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Most people have heard of the phrase "common law marriage". You may have even used it yourself to describe your status with your partner. But what does it actually mean? And does a common law marriage really exist? We've answered some of the more common questions we get asked:
My partner and I have lived together for ten years, if we split up, the law will treat us the same as married couples, right?
Wrong! There is no such thing as a common law marriage in English law. If you live together and own your house jointly (depending on your type of ownership) you may only be entitled to half your share of the property on a separation and no more. Married couples can make applications to Court for financial assistance when they separate from their spouses, but no such provision exists for former cohabitees, no matter how long they've been together. If you have children, applications can be made to court for financial provision for them.
If my partner dies, will I automatically get her pension?
Not necessarily! It depends on the type of pension and who it is with. Many have nomination forms (although local government schemes have abolished these) so it is important that these are filled in and kept up to date. That being said, a key ruling from the Supreme Court recently held that where a nomination form hadn't been filled out, a former cohabitee was still entitled to her deceased partner's pension. This is unlikely to be the end of the story though, so better to be safe than sorry, as the old adage goes, and ensure nomination forms are completed and returned.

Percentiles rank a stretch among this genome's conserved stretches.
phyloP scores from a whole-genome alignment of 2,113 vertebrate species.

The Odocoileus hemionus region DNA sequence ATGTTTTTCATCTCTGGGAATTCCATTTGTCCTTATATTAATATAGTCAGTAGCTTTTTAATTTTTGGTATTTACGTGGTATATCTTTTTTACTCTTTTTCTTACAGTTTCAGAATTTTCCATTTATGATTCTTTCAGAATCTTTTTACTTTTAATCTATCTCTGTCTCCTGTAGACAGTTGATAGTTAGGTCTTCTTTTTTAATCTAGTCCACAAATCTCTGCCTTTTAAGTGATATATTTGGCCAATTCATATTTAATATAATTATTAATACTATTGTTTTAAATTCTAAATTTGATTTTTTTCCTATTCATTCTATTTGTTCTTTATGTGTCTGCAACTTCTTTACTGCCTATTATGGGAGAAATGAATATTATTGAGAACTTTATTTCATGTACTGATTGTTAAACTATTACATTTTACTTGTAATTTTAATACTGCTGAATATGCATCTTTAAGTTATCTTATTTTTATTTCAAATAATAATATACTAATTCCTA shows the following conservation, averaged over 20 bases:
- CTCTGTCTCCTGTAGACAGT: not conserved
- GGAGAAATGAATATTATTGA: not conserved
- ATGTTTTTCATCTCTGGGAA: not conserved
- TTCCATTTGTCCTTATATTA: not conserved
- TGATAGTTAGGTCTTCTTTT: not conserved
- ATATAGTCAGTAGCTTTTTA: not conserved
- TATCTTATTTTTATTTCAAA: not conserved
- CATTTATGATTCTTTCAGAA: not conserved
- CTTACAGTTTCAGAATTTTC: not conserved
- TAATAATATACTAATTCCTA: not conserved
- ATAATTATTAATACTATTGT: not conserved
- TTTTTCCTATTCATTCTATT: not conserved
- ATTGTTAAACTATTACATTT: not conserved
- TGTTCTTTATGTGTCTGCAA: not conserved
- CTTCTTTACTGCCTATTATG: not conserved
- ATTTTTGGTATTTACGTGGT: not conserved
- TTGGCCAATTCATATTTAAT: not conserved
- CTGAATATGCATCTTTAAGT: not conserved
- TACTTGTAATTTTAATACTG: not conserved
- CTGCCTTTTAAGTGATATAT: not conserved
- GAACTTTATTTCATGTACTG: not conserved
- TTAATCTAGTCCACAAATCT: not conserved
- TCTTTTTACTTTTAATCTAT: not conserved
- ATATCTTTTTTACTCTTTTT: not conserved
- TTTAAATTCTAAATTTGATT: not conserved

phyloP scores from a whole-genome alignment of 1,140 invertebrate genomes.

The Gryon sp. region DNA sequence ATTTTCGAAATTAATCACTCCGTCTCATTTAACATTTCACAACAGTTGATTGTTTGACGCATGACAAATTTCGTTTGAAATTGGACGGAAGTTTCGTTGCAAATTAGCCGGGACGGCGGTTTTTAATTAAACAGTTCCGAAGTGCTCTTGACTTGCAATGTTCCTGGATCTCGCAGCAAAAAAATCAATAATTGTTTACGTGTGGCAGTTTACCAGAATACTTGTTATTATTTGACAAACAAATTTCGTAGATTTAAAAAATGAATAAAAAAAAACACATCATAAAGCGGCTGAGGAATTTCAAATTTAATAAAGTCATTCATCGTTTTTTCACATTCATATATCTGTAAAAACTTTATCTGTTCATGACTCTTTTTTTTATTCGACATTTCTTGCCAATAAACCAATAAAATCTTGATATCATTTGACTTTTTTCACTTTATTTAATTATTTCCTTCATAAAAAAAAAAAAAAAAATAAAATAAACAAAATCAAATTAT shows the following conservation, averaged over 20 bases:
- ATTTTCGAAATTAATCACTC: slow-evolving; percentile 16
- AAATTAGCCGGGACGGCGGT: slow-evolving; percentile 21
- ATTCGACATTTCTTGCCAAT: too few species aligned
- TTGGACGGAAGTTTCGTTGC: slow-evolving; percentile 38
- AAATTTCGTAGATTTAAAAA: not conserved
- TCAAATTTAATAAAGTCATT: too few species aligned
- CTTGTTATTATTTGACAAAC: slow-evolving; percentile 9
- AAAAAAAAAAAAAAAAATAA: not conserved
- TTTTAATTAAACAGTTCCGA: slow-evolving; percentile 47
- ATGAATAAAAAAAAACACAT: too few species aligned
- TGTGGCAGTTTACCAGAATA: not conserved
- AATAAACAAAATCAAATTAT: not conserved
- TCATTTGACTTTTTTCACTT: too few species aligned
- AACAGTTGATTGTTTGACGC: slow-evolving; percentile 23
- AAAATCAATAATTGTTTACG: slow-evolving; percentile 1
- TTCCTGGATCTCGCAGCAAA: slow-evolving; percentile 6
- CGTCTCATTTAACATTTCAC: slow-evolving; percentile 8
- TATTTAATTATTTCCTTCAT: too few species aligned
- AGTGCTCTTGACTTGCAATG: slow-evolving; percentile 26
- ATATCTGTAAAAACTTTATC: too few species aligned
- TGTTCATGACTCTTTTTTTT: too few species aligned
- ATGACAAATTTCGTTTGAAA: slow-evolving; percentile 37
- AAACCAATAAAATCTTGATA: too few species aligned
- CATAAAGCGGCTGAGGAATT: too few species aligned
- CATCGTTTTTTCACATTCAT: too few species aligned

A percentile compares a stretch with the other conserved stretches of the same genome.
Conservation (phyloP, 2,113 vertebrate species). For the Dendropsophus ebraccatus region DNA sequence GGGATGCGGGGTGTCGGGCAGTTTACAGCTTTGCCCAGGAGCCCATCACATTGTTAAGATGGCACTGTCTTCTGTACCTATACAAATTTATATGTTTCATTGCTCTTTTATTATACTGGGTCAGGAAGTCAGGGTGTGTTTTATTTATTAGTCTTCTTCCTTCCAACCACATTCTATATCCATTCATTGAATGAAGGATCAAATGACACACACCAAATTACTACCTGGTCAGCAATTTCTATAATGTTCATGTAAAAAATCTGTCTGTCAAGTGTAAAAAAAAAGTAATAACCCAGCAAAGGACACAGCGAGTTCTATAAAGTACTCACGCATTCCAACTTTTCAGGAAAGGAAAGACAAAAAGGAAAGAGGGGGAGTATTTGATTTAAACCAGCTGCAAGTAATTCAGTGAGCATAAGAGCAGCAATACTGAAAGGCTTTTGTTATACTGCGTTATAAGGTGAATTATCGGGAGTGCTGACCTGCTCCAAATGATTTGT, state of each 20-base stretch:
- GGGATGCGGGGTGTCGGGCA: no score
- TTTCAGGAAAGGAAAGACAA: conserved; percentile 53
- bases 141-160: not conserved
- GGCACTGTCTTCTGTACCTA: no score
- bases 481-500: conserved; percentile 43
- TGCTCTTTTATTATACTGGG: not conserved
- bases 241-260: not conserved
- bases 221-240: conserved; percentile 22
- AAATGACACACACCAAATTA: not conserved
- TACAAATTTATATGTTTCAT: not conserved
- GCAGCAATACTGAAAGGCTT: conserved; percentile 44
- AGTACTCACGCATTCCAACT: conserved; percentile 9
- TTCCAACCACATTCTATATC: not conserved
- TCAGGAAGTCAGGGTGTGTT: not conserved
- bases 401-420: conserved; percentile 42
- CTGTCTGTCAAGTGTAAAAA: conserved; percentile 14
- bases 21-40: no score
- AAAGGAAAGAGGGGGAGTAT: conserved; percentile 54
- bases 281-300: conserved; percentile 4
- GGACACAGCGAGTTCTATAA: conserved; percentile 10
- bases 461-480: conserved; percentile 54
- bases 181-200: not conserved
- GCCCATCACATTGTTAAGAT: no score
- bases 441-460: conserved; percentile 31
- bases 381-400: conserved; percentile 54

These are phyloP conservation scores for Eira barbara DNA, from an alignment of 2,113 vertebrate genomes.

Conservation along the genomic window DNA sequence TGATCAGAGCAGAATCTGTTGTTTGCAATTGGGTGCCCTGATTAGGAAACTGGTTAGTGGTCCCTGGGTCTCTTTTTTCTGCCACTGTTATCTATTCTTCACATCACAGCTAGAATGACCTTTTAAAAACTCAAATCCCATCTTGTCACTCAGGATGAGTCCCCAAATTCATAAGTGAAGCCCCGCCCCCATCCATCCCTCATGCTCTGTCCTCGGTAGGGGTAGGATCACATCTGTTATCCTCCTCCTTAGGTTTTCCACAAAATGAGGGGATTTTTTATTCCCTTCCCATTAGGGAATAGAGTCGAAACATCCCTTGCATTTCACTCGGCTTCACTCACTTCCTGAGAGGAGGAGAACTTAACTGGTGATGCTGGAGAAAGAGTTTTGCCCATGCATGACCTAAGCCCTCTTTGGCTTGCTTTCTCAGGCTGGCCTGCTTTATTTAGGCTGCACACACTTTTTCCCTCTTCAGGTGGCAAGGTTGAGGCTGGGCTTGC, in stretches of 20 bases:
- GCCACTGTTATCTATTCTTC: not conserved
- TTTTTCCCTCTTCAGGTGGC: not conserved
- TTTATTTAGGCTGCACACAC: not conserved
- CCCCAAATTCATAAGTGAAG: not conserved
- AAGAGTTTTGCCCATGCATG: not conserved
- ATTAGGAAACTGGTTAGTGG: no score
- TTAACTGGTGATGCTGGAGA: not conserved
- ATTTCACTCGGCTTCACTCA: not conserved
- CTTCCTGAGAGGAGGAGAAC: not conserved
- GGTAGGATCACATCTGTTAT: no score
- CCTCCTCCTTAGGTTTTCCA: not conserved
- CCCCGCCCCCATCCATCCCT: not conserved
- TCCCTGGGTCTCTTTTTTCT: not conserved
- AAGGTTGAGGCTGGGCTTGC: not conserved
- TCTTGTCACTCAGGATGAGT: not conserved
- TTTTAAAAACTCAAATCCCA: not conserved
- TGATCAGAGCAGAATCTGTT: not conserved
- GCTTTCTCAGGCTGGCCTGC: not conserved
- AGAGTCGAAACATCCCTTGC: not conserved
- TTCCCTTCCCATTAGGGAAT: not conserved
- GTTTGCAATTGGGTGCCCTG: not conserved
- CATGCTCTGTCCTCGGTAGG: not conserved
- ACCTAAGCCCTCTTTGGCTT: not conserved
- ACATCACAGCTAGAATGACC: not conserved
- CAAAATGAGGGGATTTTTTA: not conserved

My partner and I don't have Wills, but we want our assets to go to each other, will that happen automatically if we die?
It is always best practice to have a valid Will to ensure that your wishes are made known for your death. If you own property jointly together, depending on the type of ownership, you may inherit the deceased's share of the property under survivorship rules. But money in separate bank accounts, personal possessions, investments etc would pass down via the intestacy rules and the deceased partner would not receive anything.
My partner and I don't want to get married, but want to be protected if we should die or separate, what can we do?
There is no doubt that the law, as it currently stands has more built in protection for couples who choose to marry or enter civil partnerships, but it is relatively straight forward to protect your assets in the event of a relationship breakdown with a Cohabitation Agreement. This is essentially a document which sets out what happens if you should break up. These types of agreements can be fairly creative and can build in the flexibility that will suit your circumstances.
Making a Will is the surest way to ensure that your partner is taken care of in the way you would want, in the event of your death. This will avoid the intestacy laws applying.
Rachel is nationally recognised as an expert in her field by independent legal guide Chambers and Partners for the last four consecutive years.
Most recently Chambers UK (2017) stated : Rachel Spencer Robb leads the family law team at LCF Law and "works hard to deliver practical solutions for her clients." Sources consistently emphasise her skills in collaborative proceedings, particularly in relation to divorces. Peers commend her as "articulate and persuasive in meetings; she's a good listener."
For further advice please contact Rachel Spencer-Robb on 01943 885 790 or ku.oc1701696564.fcl@1701696564bborr1701696564ecnep1701696564sr1701696564
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